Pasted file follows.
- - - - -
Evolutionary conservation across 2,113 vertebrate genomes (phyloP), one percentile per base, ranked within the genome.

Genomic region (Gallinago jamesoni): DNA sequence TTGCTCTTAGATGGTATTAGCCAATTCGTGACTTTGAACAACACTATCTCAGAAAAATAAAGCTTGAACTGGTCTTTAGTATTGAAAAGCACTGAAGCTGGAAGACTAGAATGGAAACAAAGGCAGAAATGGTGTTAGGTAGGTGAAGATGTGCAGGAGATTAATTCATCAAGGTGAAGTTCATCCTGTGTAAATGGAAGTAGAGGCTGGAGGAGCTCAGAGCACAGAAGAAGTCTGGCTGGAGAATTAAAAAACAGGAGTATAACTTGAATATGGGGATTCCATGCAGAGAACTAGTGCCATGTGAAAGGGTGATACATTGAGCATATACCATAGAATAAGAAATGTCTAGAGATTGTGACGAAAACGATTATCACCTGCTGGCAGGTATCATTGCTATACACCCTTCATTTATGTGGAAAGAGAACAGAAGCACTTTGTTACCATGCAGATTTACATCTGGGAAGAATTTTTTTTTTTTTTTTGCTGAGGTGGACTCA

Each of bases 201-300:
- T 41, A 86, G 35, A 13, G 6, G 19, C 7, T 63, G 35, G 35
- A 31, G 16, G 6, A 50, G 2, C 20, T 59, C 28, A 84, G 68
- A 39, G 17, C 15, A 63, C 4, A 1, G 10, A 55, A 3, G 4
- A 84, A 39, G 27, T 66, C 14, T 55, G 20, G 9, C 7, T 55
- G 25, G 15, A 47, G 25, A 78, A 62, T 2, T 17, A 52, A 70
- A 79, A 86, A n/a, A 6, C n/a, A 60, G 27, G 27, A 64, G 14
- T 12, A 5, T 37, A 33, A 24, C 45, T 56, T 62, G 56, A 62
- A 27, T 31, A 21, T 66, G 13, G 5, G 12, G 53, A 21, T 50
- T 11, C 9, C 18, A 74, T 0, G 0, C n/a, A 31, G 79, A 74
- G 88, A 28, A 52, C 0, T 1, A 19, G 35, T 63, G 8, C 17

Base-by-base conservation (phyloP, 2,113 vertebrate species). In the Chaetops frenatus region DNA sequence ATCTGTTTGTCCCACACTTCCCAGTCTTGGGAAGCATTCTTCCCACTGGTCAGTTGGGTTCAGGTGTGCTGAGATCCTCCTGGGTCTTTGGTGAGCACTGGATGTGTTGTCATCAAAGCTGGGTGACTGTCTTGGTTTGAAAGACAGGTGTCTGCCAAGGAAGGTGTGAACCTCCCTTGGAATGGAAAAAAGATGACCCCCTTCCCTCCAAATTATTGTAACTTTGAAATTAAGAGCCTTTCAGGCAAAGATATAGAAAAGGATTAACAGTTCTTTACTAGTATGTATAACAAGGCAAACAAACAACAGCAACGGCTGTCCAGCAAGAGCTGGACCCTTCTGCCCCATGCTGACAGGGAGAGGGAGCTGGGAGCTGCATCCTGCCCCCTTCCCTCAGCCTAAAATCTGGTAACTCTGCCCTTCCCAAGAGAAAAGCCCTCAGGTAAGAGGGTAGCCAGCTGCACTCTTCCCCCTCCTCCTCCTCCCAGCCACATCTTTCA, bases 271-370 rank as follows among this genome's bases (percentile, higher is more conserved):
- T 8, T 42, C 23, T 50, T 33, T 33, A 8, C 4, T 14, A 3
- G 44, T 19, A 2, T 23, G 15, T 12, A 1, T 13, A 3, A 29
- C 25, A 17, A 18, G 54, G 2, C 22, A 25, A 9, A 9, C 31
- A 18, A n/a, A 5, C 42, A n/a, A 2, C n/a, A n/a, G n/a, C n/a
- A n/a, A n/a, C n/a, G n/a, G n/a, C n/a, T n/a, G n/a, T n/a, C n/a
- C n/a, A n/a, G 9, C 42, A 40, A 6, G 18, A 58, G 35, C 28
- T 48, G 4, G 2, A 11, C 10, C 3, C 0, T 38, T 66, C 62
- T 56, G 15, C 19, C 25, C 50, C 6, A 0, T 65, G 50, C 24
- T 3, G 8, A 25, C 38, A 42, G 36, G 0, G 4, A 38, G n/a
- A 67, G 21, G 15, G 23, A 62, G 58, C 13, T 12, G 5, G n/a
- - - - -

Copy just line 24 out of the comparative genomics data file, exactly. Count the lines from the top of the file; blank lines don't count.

- A 67, G 21, G 15, G 23, A 62, G 58, C 13, T 12, G 5, G n/a